The opinion of the court was delivered by: M. James Lorenz United States District Court Judge
ORDER DENYING MOTION TO FILE DOCUMENTS UNDER SEAL [DOC. 84]
Pending before the Court is Defendant's motion to seal the deposition testimony of Steven Johnson. This testimony is contained in the Declarations of Michael D. Weil in Exhibit 7 for Defendant's opposition to Plaintiff's motion for class certification (Doc. 74), and in Exhibit 3 for Defendant's motion to strike (Doc. 83). In its motion, Defendant indicates that it only filed this motion in order to comply with the protective order after Plaintiff's counsel informed Defendant that it intended to treat the deposition testimony as confidential.
For the following reasons, the Court DENIES Defendant's motion file documents under seal. (Doc. 84.)
Two standards generally govern motions to seal documents. Pintos v. Pac. Creditors , 605 F.3d 665, 677 (9th Cir. 2010). The standard varies depending on whether the documents are general judicial records or "private materials unearthed during discovery." Id. at 678-79.
"[A] 'compelling reasons' standard applies to most judicial records." Pintos, 605 F.3d at 677-78. A party seeking to seal judicial records must show that "compelling reasons supported by specific factual findings . . . outweigh the general history of access and the public policies favoring disclosure." Id. at 678 (quoting Kamakana v. City & Cnty. of Honolulu, 447 F.3d 1172, 1178-79 (9th Cir. 2006)) (internal quotation marks omitted). This standard derives from the common-law right "to inspect and copy public records and documents, including judicial records and documents." Id.; see also Nixon v. Warner Comm'ns, Inc., 435 U.S. 589, 597 (1978). As long as the particular document is not one that is "traditionally kept secret," the presumption of access "extends to pretrial documents filed in civil cases, including materials submitted in connection with motions for summary judgment." Foltz v. State Farm Mut. Auto. Ins. Co., 331 F.3d 1122, 1134 (9th Cir. 2003). However, this right to access is not absolute. "'[C]ompelling reasons' sufficient to outweigh the public's interest in disclosure and justify sealing court records exist when such 'court files might have become a vehicle for improper purposes,' such as the use of records to gratify private spite, promote public scandal, circulate libelous statements, or release trade secrets." Kamakana, 447 F.3d at 1178-79 (citing Nixon, 435 U.S. at 678). But "[t]he mere fact that the production of records may lead to a litigant's embarrassment, incrimination, or exposure to further litigation will not, without more, compel the court to seal its records." Id. (citing Foltz, 331 F.3d at 1136).
A less burdensome "good cause" standard applies when a party seeks to seal "private materials unearthed during discovery," which are not part of the judicial record. Pintos, 605 F.3d at 678. The court applies the lower burden to such documents because "[t]he cognizable public interest in judicial records that underlies the 'compelling reasons' standard does not exist for documents produced between private litigants." Id. (citing Kamakana, 447 F.3d at 1180).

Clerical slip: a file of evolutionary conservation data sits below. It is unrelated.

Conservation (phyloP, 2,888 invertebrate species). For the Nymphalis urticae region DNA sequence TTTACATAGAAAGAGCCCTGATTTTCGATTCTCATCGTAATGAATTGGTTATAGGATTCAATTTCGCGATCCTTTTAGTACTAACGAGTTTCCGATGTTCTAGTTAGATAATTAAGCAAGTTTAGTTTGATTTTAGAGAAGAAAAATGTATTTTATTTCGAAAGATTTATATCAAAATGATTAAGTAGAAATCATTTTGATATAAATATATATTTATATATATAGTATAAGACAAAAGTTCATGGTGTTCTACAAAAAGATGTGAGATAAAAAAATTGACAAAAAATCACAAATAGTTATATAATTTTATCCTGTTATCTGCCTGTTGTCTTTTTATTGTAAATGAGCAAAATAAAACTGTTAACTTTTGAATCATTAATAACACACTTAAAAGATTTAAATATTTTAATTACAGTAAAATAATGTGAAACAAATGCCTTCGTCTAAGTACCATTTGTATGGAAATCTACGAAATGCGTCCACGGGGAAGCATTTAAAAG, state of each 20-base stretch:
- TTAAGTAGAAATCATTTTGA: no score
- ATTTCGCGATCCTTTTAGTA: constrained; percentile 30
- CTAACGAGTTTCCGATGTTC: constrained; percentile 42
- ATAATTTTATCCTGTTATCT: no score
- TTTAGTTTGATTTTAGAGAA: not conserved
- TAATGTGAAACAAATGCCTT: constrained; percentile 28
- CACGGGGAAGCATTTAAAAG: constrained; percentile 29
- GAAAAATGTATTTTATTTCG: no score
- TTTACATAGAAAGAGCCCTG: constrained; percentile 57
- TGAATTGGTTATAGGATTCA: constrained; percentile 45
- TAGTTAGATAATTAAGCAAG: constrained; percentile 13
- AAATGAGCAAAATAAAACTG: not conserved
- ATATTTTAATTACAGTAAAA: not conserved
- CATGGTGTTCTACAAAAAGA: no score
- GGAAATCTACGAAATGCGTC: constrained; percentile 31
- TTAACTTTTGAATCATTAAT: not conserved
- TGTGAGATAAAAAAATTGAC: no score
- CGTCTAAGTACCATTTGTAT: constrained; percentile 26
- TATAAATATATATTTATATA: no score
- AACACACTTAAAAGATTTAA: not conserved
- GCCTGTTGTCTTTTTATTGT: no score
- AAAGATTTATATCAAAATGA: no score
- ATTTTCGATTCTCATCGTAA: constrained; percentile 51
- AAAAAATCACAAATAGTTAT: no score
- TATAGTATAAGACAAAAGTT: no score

Under such circumstances, Federal Rule of Civil Procedure 26(c) governs. Rule 26(c) provides that a trial court may grant a protective order "to protect a party or person from annoyance, embarrassment, oppression, or undue burden or expense." The relevant standard for the purposes of Rule 26(c) is whether "'good cause' exists to protect th[e] information from being disclosed to the public by balancing the needs for discovery against the need for confidentiality." Pintos, 605 F.3d at 678 (citing Phillips ex rel. Estates of Byrd v. Gen. Motors Corp., 307 F.3d 1206, 1213 (9th Cir. 2002). Furthermore, documents attached to non-dispositive motions must also meet the less burdensome standard under Rule 26(c). Foltz, 331 F.3d at 1135 (discussing Phillips, 307 F.3d at 1213); see also Pintos, 565 F.3d at 1115-16; Kamakana, 447 F.3d at 1180.
Here, the Court is faced with an unusual situation where the party moving to seal documents is in fact the one that does not want the documents sealed. Consequently, Defendant does not address in its motion either standard for sealing documents. Defendant merely states that it "does not consider anything in the deposition CONFIDENTIAL and files this motion to seal solely to comply with the Stipulated Protective Order." (Def.'s Mot. 2:14--16 [Doc. 84].) Plaintiff, in its opposition, argues that the Court should grant the motion because it is unopposed.*fn1 (Pl.'s Opp'n 2:10--11 [Doc. 91].) Though Plaintiff goes on to describe the contents of the documents sought to be sealed, she also fails to address either standard. Finally, in its reply, Defendant opposes its own motion, arguing that neither standard is met by Plaintiff.*fn2
(Def.'s Reply 3:13--20 [Doc. 92].) Ultimately, throughout this procedural anomaly, neither standard for sealing documents has been met by either party, and as a result, sealing the documents here is not warranted at this time.
In light of the foregoing, the Court DENIES Defendant's motion to file documents under seal. (Doc. 84.)